Tuesday, December 16, 2014

How It Went: No Glory, Manchester, November 15 2014

This was a great success- and it was a lively buzzing atmosphere at the MMU Business School on Saturday 15th November for the No Glory Day School. Fifty people attended and we learned a lot from one another, exchanged ideas, thought about future activities by creating a time line which covered local, regional, national and international events. We ran a banner workshop throughout the day and we produced a beautiful banner. 
Ali Ronan gave an inspiring opening talk appropriately titled “It is our duty to clamorously and unceasingly agitate”, which told the largely forgotten stories of women who campaigned for peace throughout World War One, focusing on Manchester women in particular.

Penny Hicks from Stop the War Coalition facilitated one of the two workshops on building an anti-war movement today while Chris Clayton’s workshop looked at research into conscientious objectors giving local researchers a chance to share their findings.

After lunch Lindsay German gave an excellent talk on how 100 years of war has changed women’s lives.

This was followed by Ali Ronan sharing her research on publicity and handbills which gave an insight into the bravery and resourcefulness of activists a century ago and allowed contemporary activists a chance to think about their own publicity.

Meanwhile Jean Spence led a moving workshop on creating and producing imaginative/photographic narratives of remembrance, using material she had bought from eBay and from records found in a local Boys Club.

The day finished with a look at both the timeline which participants had been adding to throughout the day, and showing off the banner to much applause.  We went away feeling inspired.

 So November wasn’t all about the cultivation and cult of ceramic and other poppies (the latest opium of the people?)…

In addition:-

Bolton Quakers organised a series of four lively and well attended talks about WW1 throughout November 2014

·         Barrie Mills led a talk about the Northern Peace Board and the work of Manchester Quaker and University tutor, John W Graham who was instrumental in coaching COs for the military tribunals that were set up after the Military Service Act 1916. Graham was an active member of the local No Conscription Fellowship

·         Ali Ronan gave a talk on the network of anti-war women across the NW

·         Cyril Pearce gave an illustrated talk about his extensive CO database

·         Malcolm Pittock gave a very moving talk about his uncle Alfred Evans who was an absolutist CO and was taken to France in the summer 1916 and threatened with execution. This was commuted to hard labour and Evans was a prisoner until 1919.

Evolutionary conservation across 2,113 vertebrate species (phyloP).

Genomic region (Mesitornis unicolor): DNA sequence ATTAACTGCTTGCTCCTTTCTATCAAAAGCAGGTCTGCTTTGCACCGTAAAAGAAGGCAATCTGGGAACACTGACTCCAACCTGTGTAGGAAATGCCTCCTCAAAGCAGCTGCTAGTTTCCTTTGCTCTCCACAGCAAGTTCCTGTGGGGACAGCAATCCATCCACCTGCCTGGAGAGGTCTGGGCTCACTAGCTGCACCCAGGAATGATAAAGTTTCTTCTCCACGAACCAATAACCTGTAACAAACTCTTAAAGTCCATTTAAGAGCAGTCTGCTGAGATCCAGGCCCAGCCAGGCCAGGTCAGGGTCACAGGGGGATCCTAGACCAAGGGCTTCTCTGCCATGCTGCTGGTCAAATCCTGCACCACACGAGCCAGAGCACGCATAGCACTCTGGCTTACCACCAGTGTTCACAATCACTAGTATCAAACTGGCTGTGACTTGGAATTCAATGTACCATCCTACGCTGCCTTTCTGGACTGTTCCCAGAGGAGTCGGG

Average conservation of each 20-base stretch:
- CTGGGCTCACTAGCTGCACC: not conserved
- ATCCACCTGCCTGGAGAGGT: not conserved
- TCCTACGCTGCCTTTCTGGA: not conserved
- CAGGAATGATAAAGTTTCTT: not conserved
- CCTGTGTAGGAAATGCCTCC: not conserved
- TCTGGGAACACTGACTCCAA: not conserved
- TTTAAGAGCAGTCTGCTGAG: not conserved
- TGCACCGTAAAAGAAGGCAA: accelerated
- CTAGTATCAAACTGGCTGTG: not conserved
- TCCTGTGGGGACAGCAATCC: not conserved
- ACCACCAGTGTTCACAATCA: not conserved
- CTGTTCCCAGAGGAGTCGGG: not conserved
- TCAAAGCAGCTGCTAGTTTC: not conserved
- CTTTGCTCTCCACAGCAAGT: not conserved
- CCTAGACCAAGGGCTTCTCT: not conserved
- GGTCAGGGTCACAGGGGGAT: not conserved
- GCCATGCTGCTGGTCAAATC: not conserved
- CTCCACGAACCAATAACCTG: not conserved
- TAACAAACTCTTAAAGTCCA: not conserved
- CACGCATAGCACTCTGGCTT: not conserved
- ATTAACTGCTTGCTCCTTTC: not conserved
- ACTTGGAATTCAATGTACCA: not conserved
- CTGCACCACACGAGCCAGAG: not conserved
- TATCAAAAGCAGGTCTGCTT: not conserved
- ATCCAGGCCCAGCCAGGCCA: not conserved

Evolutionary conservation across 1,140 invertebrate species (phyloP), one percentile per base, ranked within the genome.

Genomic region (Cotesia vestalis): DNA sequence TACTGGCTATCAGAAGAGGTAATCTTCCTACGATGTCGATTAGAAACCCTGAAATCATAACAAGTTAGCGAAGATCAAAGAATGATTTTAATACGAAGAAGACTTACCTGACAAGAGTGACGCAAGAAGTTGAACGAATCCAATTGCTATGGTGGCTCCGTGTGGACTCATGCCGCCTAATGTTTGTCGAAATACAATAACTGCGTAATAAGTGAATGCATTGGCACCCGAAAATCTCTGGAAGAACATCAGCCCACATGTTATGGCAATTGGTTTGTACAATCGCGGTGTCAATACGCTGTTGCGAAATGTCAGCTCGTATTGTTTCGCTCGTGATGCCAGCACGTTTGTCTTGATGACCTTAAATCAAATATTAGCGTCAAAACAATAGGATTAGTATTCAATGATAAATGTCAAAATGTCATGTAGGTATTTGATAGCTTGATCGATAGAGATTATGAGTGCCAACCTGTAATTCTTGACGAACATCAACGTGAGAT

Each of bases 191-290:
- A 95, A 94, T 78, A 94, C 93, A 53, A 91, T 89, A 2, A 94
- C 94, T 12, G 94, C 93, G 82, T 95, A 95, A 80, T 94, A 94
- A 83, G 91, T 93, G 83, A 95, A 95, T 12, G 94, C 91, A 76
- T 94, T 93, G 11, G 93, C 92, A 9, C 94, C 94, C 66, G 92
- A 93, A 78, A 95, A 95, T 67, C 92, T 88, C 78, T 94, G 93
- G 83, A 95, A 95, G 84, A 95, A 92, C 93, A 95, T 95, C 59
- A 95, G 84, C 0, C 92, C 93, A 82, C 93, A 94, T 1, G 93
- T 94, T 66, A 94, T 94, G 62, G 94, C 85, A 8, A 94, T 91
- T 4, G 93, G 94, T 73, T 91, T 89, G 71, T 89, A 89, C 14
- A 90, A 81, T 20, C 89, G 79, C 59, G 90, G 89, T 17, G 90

“None of the books are quite accurate about him because they do not know that he had a serious eye condition, which developed in the 1920s and which a botched operation only made worse. So when he was required to register for fire watching in WW2, he could easily have used medical evidence to get himself excused, for his sight was too bad for him to do it. But it was the principle of the thing that he objected to and so he did not refer to his eyesight when refusing to do firewatching and was sentenced to three months imprisonment. A CO friend of his, Jock Murphy, who had managed to obtain unconditional exemption (I think he obtained it when conscription was reintroduced but before the war was declared) went to prison with him. He was thus one of of the very few CO's to be imprisoned in both wars. What was also distinctive about him was that in WW1, he objected primarily on religious and secondarily on political grounds. He was a Roman Catholic and his position was closely similar to that of the Catholic Workers today, who reject both the doctrine of the so-called Just War and all social injustice. At 21, and working class through and through, he had worked it out for himself with the assistance of Leo Tolstoy and Karl Liebknecht.”
 - Malcolm Pittock on Alfred Evans, Dec. 2014
See also: 

Max Plowman and the Literature of the First World War by Malcolm Pittock,

 in The Cambridge Quarterly

Published on behalf of Cambridge Quarterly
Volume 33, issue 3, pages 217-243
Published in print January 2004 | ISSN: 0008-199X
Published online January 2004 | e-ISSN: 1471-6836 | DOI: http://dx.doi.org/10.1093/camqtly/33.3.217

PREVIEW: This article argues that Max Plowman, the only member of the armed forces to be court-martialled for refusing to return to the Front in the 1914–19 War, has been oddly neglected. Consideration both of his case and of his Memoir, A Subaltern on the Somme, however, can illuminate the partly parallel case of Siegfried Sassoon, and lead to a reappraisal of the orthodox account of the literature of the First World War.

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